(a) a directory of object files associated with program guide information items, and
(b) a non-displayed map for associating said object files with said program guide information items;
incorporating said ancillary information and said program guide information into packetized data for output to a transmission channel.
Description

This application claims the benefit of Provisional Application No. 60/075,412, filed Feb. 20, 1998.

FIELD OF THE INVENTION

This invention is related to the field of digital signal processing, and more particularly to program guides for channels and programs.

BACKGROUND OF THE INVENTION

The formation and processing of large program guides conveying information concerning potentially thousands of broadcast program channels covering a wide geographic area poses a number of problems. The geographic area covered may encompass the whole of the USA or whole continents, for example, and large quantities of information may have to be acquired, collated, encoded and broadcast in a format that facilitates subsequent decoding of the broadcast material. The bandwidth required to process such large quantities of information expands in proportion to the quantity of information being processed. Therefore, there is a need to structure program guide data in order to optimize the use of the available bandwidth.

The degree to which the program guide data structure may be optimized is constrained by the cost of a decoder unit for receiving the structured data. In fact there is a compromise to be made between transmission bandwidth and decoder complexity. At one extreme of the compromise, all duplicative and redundant data elements in the program guide information are eliminated in order to minimize the required transmission and processing bandwidth. As a result, each decoder needs to receive, buffer, parse and collate information from an entire program guide datastream, thereby necessitating a complex and costly decoder.

At the other extreme of the compromise, the program guide information is partitioned into individual sub-sets tailored to the requirements of a particular User or group of Users. This means that each decoder needs to receive, buffer, parse and collate targeted information containing minimal redundancy which facilitates employing a simpler, more economical decoder requiring less processing power. However, such partitioning requires a larger transmission bandwidth to accommodate the increased information redundancy resulting from the need to incorporate duplicate program guide information items in multiple different program guide sub-sets corresponding to different partitions. The problems involved in processing large quantities of program guide information and in achieving a desirable compromise between transmission bandwidth and decoder complexity are addressed by a system according to the present invention. Derivative problems involved in structuring and partitioning program guide data to facilitate both decoding and selectable program guide generation by a decoder are also addressed by a system according to the invention.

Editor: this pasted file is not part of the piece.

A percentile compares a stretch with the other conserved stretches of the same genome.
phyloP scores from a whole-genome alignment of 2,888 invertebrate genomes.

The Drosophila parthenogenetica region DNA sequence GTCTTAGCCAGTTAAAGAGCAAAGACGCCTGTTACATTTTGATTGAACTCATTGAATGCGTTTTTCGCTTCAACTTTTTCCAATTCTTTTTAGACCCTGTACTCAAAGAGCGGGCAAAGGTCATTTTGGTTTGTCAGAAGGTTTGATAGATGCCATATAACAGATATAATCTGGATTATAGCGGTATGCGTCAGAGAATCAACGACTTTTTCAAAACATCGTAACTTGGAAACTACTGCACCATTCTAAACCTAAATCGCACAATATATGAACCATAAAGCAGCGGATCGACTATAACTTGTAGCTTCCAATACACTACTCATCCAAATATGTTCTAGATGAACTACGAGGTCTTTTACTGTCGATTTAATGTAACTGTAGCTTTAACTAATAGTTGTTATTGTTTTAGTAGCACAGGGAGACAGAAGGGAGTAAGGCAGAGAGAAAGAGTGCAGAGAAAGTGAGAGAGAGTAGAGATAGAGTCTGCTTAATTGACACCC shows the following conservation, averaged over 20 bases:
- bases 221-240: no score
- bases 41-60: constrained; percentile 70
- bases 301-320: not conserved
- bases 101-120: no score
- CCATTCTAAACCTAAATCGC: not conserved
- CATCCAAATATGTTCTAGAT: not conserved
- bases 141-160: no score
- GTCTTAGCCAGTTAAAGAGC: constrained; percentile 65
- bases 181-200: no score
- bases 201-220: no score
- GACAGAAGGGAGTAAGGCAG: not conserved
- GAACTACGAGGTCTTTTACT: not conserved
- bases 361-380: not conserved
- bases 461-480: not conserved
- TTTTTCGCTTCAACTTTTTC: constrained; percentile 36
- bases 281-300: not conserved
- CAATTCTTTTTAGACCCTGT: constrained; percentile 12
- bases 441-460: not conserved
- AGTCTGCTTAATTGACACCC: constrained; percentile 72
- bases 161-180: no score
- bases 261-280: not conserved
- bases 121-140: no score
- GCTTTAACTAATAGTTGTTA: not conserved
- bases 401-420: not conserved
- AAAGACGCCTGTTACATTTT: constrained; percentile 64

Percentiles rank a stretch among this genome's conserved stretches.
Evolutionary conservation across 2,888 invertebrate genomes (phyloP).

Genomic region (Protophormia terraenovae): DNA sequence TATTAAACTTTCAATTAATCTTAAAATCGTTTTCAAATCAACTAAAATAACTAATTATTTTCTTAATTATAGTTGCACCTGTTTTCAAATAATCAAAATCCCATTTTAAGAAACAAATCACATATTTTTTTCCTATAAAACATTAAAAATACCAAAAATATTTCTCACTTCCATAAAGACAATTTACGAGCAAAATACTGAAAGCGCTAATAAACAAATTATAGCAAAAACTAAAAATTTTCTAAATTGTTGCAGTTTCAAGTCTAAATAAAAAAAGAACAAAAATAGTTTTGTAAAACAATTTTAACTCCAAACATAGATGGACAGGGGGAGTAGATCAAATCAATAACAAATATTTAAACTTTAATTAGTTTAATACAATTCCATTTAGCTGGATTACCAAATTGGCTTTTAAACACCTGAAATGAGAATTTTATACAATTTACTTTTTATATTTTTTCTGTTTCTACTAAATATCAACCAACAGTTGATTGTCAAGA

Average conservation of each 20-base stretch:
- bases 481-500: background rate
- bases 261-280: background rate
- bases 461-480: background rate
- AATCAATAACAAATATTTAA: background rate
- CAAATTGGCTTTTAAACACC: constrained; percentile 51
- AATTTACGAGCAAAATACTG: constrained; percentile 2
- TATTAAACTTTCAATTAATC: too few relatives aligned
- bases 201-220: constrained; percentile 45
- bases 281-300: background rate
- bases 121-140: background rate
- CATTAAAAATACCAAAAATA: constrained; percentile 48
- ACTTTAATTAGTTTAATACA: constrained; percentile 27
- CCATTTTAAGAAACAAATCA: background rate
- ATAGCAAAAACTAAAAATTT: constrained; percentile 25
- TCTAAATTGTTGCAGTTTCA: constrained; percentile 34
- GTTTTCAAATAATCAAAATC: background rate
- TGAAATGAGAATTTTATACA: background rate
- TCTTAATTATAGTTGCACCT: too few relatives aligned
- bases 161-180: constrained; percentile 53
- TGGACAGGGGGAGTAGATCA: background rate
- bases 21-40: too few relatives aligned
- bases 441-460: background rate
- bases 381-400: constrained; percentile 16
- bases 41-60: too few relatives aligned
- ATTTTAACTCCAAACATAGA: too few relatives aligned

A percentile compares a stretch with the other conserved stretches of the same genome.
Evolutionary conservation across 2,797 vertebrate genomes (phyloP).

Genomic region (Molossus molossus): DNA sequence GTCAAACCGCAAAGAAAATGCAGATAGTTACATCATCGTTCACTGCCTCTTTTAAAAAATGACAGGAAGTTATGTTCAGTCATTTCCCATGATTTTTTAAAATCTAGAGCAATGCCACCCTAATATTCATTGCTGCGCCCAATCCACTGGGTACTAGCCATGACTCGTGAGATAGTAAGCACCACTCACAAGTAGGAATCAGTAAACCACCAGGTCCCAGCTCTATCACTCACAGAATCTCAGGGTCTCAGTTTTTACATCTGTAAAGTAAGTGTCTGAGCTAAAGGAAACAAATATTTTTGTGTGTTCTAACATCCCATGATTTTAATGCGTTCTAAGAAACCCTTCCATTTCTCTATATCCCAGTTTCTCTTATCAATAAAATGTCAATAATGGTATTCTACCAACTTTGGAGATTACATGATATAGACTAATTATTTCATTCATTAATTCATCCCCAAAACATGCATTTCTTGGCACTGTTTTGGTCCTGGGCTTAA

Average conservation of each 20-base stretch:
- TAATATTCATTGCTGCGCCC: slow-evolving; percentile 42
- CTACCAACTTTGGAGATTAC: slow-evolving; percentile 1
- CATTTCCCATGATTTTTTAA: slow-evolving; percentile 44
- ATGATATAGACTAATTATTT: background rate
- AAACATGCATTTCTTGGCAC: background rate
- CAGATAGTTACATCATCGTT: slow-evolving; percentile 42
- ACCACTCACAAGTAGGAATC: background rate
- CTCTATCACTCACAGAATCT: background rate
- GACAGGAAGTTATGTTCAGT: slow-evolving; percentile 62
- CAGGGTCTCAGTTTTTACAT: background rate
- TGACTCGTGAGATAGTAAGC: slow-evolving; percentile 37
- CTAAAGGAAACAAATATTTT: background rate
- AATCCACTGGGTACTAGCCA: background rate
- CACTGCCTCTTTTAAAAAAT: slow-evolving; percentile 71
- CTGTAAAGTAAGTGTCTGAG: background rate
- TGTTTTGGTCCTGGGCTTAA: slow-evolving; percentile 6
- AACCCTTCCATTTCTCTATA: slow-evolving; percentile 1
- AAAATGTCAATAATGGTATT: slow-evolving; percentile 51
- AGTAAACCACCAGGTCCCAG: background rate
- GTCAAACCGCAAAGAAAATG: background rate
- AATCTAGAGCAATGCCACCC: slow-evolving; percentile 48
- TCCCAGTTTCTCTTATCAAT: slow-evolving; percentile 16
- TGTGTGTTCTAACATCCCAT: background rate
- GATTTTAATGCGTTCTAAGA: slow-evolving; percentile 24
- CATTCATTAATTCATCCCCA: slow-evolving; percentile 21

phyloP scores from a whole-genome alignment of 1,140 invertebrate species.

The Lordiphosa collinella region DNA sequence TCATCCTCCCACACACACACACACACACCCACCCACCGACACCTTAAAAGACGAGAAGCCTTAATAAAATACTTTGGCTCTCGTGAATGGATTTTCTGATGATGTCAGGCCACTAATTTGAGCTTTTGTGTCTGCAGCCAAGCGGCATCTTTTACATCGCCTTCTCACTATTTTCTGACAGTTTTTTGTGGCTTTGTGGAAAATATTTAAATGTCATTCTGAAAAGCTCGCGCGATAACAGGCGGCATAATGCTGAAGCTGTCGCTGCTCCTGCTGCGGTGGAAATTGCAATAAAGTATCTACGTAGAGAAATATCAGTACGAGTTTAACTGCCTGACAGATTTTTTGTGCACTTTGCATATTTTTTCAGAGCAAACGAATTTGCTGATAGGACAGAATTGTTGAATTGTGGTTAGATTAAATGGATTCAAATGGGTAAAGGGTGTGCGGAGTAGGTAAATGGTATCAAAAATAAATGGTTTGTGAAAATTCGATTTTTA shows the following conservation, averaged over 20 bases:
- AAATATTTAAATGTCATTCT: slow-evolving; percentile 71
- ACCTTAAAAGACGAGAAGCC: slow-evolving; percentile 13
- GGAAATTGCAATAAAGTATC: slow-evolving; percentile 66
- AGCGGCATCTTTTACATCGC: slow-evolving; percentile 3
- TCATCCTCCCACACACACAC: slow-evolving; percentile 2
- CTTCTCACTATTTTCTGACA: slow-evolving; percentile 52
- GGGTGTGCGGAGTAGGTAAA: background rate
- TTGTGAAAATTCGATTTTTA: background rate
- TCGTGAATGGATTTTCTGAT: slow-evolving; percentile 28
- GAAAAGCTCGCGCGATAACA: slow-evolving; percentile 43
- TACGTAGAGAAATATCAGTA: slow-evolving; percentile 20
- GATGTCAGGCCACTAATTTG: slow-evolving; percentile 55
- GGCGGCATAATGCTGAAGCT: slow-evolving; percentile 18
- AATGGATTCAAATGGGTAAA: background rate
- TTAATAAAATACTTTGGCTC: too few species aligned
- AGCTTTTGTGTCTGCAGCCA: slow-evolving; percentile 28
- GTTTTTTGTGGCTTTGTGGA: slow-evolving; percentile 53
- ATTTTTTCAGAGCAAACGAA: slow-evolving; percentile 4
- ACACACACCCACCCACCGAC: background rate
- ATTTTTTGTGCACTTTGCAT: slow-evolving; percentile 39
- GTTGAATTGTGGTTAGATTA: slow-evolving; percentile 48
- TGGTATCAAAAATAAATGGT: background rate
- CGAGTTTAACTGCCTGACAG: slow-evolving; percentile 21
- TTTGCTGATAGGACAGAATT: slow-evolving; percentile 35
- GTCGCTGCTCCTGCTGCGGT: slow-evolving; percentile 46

SUMMARY OF THE INVENTION

A decoder acquires a directory of object files associated with program guide information items and a map for associating the object files (e.g. representing channel, program or control information or software) with the program guide information items. The decoder creates an image object from an object file and links the image object to a program guide information item. The decoder executes an application software object to form a special program guide for display and executes another application software object to command a device in processing a program listed in a program guide.

BRIEF DESCRIPTION OF THE DRAWINGS

In the drawing:

FIG. 1 shows a very large program guide (VLPG) hierarchical file/table format for use in conveying program specific information, according to the invention.